סקר
בעקבות מסכת שקלים - האם תרצה ללמוד עוד מסכת מהתלמוד הירושלמי?





 

Steinsaltz

Rav Sheshet adds that it is necessary for the mishna to teach this halakha, lest you say that the agent has uprooted the agency of the homeowner by adding to his instructions, and therefore the homeowner is not liable for the prohibition of misuse even for the first piece of meat. Consequently, the mishna teaches us that the homeowner is also liable.

MISHNA: If the homeowner said to the agent: Bring me this item or this money from the window in the wall or from the chest [hadeluskema], and the agent obeyed and brought it to him from the place that he instructed him, even though the homeowner said: In my heart, my desire was only that he should bring me the item from that other place, and as he brought it from this place he did not fulfill my instructions, nevertheless the homeowner is liable for misuse if the item or money is consecrated, as the agent did in fact fulfill his instructions. But if the homeowner said to the agent: Bring me this item or this money from the window in the wall, and the agent brought it to him from the chest; or if the homeowner said to the agent: Bring me this item or this money from the chest, and the agent brought it to him from the window, the agent is liable for misuse.

In a case where the homeowner sent consecrated money in the hand of a deaf-mute, an imbecile, or a minor, who lack halakhic competence and cannot be commissioned as agents, in order to purchase an item from a storekeeper, if they performed his agency, the homeowner is liable for misuse, as his instructions were fulfilled. If they did not perform his agency but purchased a different item from the storekeeper, the storekeeper is liable for misuse.

If the homeowner sent the money in the hand of a halakhically competent person and the homeowner remembered that the money was consecrated before the agent reached the storekeeper, the storekeeper is liable for misuse when he spends the money for his personal use. The homeowner is exempt from liability for misuse, because once he remembers that the money is consecrated his misuse is no longer unwitting, and one is liable to bring an offering for misuse only for unwitting misuse of consecrated property.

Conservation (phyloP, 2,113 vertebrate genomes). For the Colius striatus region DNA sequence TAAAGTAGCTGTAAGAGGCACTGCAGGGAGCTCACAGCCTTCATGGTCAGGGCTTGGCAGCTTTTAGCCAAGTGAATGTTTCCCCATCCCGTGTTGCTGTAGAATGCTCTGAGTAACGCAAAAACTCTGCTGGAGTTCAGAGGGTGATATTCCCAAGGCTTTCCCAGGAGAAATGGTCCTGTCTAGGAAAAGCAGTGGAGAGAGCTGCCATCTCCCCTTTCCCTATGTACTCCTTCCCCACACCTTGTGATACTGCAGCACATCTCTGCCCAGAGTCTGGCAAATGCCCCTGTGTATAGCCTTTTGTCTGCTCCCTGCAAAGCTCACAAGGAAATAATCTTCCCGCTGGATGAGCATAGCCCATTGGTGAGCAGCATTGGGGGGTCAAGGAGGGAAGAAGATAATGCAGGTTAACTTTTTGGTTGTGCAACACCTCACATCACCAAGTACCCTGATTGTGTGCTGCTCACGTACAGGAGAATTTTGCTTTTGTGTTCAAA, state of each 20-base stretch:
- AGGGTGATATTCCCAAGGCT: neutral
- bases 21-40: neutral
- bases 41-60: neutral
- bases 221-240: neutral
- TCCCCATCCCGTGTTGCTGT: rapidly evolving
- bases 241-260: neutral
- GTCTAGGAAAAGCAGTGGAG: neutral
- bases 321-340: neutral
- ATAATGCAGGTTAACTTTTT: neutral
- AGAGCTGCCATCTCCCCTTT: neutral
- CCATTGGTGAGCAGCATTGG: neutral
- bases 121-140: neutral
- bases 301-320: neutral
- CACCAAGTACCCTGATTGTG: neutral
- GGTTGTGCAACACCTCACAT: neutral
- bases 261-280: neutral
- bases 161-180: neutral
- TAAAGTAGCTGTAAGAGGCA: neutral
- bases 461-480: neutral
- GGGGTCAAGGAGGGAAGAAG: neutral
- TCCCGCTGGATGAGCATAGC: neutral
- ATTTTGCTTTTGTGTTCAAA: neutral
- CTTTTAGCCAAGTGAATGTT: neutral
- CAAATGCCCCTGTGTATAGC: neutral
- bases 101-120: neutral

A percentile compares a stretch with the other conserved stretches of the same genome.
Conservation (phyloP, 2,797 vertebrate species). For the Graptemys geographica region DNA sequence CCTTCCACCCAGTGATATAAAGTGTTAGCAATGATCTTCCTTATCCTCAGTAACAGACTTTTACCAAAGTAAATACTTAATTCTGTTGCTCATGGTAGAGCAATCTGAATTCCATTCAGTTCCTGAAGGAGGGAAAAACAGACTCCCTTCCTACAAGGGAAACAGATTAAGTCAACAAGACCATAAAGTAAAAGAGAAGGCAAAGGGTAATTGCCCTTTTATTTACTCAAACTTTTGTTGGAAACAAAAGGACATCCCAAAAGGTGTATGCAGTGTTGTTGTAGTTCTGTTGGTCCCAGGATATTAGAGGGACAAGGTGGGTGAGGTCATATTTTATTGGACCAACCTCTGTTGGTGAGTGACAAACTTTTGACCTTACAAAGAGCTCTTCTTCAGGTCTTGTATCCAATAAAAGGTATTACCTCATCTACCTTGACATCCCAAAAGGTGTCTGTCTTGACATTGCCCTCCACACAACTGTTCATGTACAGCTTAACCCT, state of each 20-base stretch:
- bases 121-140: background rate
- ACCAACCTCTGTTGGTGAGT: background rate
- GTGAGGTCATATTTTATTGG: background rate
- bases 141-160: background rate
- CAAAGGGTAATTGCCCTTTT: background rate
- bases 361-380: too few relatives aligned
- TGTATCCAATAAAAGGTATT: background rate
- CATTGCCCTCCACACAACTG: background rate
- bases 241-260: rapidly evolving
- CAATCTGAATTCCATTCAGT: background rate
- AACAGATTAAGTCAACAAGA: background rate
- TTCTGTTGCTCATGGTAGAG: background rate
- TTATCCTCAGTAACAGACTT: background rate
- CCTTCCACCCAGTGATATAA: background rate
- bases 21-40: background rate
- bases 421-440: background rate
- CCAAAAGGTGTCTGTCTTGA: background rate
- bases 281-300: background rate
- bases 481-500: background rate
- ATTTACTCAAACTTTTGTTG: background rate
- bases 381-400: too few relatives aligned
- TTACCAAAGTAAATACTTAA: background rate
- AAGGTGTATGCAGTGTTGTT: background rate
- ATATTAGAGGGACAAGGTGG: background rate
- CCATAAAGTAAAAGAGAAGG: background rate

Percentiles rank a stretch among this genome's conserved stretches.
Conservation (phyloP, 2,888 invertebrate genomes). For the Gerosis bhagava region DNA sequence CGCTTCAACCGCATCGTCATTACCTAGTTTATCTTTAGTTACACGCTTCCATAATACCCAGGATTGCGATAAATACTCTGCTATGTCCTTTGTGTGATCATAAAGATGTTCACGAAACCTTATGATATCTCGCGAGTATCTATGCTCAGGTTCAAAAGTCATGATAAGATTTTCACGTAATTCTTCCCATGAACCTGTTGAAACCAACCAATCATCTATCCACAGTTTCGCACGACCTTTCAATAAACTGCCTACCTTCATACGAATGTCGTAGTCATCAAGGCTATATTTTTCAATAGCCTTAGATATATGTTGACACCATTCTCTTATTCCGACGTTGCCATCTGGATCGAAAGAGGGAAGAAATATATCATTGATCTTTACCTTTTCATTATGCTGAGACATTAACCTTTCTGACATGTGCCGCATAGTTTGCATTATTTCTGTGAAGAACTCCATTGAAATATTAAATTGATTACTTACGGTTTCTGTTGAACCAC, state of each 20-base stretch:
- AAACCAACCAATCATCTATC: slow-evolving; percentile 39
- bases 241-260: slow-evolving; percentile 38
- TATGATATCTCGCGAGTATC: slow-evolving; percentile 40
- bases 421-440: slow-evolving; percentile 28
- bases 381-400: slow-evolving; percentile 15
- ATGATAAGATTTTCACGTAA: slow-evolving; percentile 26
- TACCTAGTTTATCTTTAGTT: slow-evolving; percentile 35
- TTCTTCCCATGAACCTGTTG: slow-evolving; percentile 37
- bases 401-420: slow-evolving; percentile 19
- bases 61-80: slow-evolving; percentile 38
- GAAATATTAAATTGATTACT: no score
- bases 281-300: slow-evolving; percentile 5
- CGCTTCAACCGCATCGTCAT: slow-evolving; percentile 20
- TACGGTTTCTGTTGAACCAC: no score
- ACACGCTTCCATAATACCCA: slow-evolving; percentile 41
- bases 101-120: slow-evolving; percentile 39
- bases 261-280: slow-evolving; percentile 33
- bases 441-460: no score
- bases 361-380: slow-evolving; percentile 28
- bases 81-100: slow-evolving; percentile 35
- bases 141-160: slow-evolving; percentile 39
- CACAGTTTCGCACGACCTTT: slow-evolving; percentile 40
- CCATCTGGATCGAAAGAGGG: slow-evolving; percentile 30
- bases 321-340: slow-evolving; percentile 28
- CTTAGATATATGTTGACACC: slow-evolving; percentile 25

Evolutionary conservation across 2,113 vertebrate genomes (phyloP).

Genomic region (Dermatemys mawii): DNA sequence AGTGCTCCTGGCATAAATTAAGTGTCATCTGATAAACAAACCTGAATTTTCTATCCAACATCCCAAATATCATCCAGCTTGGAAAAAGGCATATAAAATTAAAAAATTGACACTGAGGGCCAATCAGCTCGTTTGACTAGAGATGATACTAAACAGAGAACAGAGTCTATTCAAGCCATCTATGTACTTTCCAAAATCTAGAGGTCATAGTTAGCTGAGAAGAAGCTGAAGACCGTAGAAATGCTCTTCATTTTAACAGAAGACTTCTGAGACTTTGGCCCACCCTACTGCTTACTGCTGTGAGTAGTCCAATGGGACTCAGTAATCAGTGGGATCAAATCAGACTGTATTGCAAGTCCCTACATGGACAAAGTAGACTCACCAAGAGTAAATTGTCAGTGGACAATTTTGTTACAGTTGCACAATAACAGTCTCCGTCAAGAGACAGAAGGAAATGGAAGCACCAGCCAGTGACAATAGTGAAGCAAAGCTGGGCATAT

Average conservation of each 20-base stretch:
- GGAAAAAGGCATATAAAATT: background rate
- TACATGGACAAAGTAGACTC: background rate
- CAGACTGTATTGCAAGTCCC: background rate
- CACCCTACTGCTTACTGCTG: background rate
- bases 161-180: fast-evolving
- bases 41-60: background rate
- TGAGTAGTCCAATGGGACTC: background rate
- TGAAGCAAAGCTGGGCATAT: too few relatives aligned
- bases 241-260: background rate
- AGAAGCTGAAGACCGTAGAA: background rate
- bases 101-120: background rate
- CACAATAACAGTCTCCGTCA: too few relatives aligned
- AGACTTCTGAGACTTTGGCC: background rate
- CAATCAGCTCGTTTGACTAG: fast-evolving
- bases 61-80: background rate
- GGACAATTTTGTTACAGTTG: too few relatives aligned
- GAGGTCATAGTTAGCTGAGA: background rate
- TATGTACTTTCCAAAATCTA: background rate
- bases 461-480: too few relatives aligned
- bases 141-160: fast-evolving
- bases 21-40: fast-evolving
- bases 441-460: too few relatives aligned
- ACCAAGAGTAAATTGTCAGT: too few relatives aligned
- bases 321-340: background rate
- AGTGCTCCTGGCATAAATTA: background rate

What shall the homeowner do in a case where he remembers that the money is consecrated, in order to prevent the storekeeper from liability for misuse? He takes one peruta or a vessel and says: The consecrated peruta, wherever it may be, is desacralized with this peruta or vessel. The peruta is thereby desacralized, as a consecrated item is desacralized with money and with an item that has the equivalent value of money. The result is that the storekeeper spends non-sacred money.

GEMARA: The mishna teaches that if the agent did as instructed by the homeowner, even if the homeowner claimed that he had another desire, it is the homeowner who is liable for misuse. The Gemara asks: What is the mishna teaching us? The Gemara answers: It is teaching that unspoken matters that remain in the heart are not significant matters. Therefore it is the homeowner who is liable, not the agent, despite the fact that the agent did not do what the homeowner desired.